You Never See These Behavioral Traits In Successful People

After you’ve spent years in business, you build up a pretty good idea of what goes into making people successful. You come into contacts with all sorts of VIPs and execs. And you build up a picture of the behavioral traits that work in business – and those that don’t.

Don’t believe the stuff you hear about entrepreneurs just being “born that way.” It’s not true. Intrinsic talent is actually a lot less important that they way that you behave.

But what exactly does that mean? How should entrepreneurs behave?

It’s many things really. It’s how you speak to colleagues. It’s how you treat customers. It the way in which you go about your work every day. These things have nothing to do with whether you are technically gifted or can write great articles. These are all the little transactions that you deal with every day that ultimately build up to shape your future. It’s these behaviors that are the lynchpin undergirding those who eventually wind up successful.

Often the people who don’t make it aren’t just unlucky. Instead, they are the people who wind up engaging in self-destructive behaviors that cause their businesses to fail. In other words, their behaviors get the better of them.

If you think you’ve got what it takes to be an entrepreneur, you need to ask yourself tough questions. Do you see any of these behavioral traits in yourself?

Behavioral Trait Number 1 : Oversensitivity


We all know what sensitivity looks like from our own personal experiences. The oversensitive person is somebody who can’t take honesty because it threatens their fragile ego. It’s sad to see because it looks so painful to live with. But it’s also anathema to business.

In business, you have to be able to take the rough with the smooth. People aren’t always going to like your product or service. In fact, if you end up running a big business, there will be hundreds of people who find problems with what you’re doing. Just look at the attention garnered by some of America’s top CEOs. Every week there seems to be a story in the business media about how Elon Musk or Tim Cook have made some awful mistake.

Having a thick skin comes with the territory in business. If you can’t compartmentalize and move on, you’re quickly going to find yourself in trouble. Ruminating over every last problem will slow you down and take away from valuable work you should be doing. Tip: don’t take yourself or your work too seriously.

Behavioral Trait Number 2 : Indifference

If you’ve been around somebody who is chronically indifferent, you’ll know what it’s like. You ask them a question, hoping for a definite answer and they don’t give you one. Instead, they say stuff like “whatever works best” or “I don’t mind.” On the surface, it might seem helpful to remove yourself from the decision-making process when it doesn’t appear to matter. But this sort of behavior reveals a lot more about the person saying it.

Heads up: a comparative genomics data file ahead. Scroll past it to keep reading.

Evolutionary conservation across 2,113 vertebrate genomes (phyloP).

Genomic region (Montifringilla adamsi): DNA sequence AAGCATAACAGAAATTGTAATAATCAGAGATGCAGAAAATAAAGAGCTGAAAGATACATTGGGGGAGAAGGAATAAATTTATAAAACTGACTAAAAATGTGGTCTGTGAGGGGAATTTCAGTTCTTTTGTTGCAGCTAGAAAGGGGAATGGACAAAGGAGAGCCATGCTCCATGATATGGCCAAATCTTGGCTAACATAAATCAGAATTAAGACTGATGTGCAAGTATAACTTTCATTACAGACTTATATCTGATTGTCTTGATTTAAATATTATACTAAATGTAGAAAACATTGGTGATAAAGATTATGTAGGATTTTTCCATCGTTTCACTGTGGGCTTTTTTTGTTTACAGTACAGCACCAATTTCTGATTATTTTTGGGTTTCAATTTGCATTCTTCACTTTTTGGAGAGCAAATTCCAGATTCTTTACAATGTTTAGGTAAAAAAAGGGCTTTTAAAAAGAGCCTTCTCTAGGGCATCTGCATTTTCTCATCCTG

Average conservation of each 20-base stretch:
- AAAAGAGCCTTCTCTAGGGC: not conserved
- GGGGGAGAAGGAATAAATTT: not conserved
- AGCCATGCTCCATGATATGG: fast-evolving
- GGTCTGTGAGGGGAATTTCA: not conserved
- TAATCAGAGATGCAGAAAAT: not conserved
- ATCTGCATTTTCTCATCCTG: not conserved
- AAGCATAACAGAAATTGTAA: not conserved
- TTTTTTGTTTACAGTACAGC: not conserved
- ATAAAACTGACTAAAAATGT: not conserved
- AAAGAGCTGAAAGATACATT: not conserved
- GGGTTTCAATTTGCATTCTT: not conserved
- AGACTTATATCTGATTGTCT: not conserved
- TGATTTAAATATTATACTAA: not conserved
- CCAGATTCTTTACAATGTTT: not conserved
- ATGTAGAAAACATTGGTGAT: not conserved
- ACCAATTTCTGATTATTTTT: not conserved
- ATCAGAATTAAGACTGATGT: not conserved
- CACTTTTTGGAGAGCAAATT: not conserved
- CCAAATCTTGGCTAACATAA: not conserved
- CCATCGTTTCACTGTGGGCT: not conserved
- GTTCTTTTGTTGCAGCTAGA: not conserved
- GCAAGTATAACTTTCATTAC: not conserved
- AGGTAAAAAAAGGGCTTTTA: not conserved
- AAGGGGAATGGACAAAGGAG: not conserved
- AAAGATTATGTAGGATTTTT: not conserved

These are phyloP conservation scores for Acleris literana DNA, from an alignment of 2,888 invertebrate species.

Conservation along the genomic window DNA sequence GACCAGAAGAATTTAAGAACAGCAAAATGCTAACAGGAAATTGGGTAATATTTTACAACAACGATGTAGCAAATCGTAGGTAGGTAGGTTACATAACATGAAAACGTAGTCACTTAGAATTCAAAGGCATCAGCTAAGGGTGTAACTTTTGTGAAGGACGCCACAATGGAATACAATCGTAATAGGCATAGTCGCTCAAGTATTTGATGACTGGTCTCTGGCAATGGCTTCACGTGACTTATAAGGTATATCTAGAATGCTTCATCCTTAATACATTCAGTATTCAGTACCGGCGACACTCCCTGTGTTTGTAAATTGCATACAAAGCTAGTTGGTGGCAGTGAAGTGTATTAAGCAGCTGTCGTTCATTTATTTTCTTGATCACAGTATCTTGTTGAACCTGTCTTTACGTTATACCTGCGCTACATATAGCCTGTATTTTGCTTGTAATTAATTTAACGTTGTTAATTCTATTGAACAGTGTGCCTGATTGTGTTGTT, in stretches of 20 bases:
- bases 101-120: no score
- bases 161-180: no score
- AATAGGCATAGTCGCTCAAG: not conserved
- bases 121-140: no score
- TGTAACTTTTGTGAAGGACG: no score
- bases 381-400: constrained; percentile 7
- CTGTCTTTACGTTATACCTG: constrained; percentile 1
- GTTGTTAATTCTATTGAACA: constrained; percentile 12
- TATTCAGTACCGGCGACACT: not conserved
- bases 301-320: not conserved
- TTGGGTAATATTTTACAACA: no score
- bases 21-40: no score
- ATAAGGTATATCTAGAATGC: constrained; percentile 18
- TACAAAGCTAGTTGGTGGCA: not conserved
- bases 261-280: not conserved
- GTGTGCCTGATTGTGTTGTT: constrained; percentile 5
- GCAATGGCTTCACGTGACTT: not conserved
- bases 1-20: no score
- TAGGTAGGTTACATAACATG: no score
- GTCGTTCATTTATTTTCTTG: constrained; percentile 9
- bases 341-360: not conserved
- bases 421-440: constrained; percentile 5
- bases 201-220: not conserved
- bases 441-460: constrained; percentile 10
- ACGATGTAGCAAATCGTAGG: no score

People who are indifferent often can lack the confidence to air their own opinions. Being indifferent is rarely authentic. Instead, it’s a cover for the fact that people don’t like to assert themselves.

It can also be a cover for genuine apathy. Many people really aren’t all that bothered about the outcomes in their business. Needless to say, the people who care less about the direction of their companies tend to do less well over the long term.

Behavioral Trait Number 3 : Laziness


Training Connections Time management training classes emphasize the importance of overcoming procrastination. But what exactly is procrastination? Unsophisticated commentators equate it to laziness. They argue that most people are just slackers in business and elsewhere. And they argue that successful entrepreneurs are dedicated and focused on what they’re doing. But is that the whole story?

Laziness is usually a marker of something deeper and more profound. Most people don’t start off life lazy and unwilling to do anything. Often it’s because of their experiences that they procrastinate and avoid getting things done. Procrastination is a type of passive aggression against your future self. You waste today, and then your future self pays the price tomorrow. Often procrastination is driven by a desire to avoid doing something that you feel you are being forced to do, even if that’s not true. Thus finding out what’s driving you to be “lazy” is essential if you want to make it as an entrepreneur.

Behavioral Trait Number 4: Selfishness


Despite what you hear in the media, it’s rare that selfishness in business works. Business is all about giving your time and energy to other people. It’s fundamentally about thinking about how to meet the needs of others. That exercise in itself is enough to make it clear that entrepreneurs can’t act as if everything is about number one. Being in business is about relationships. And relationships are a two-way street.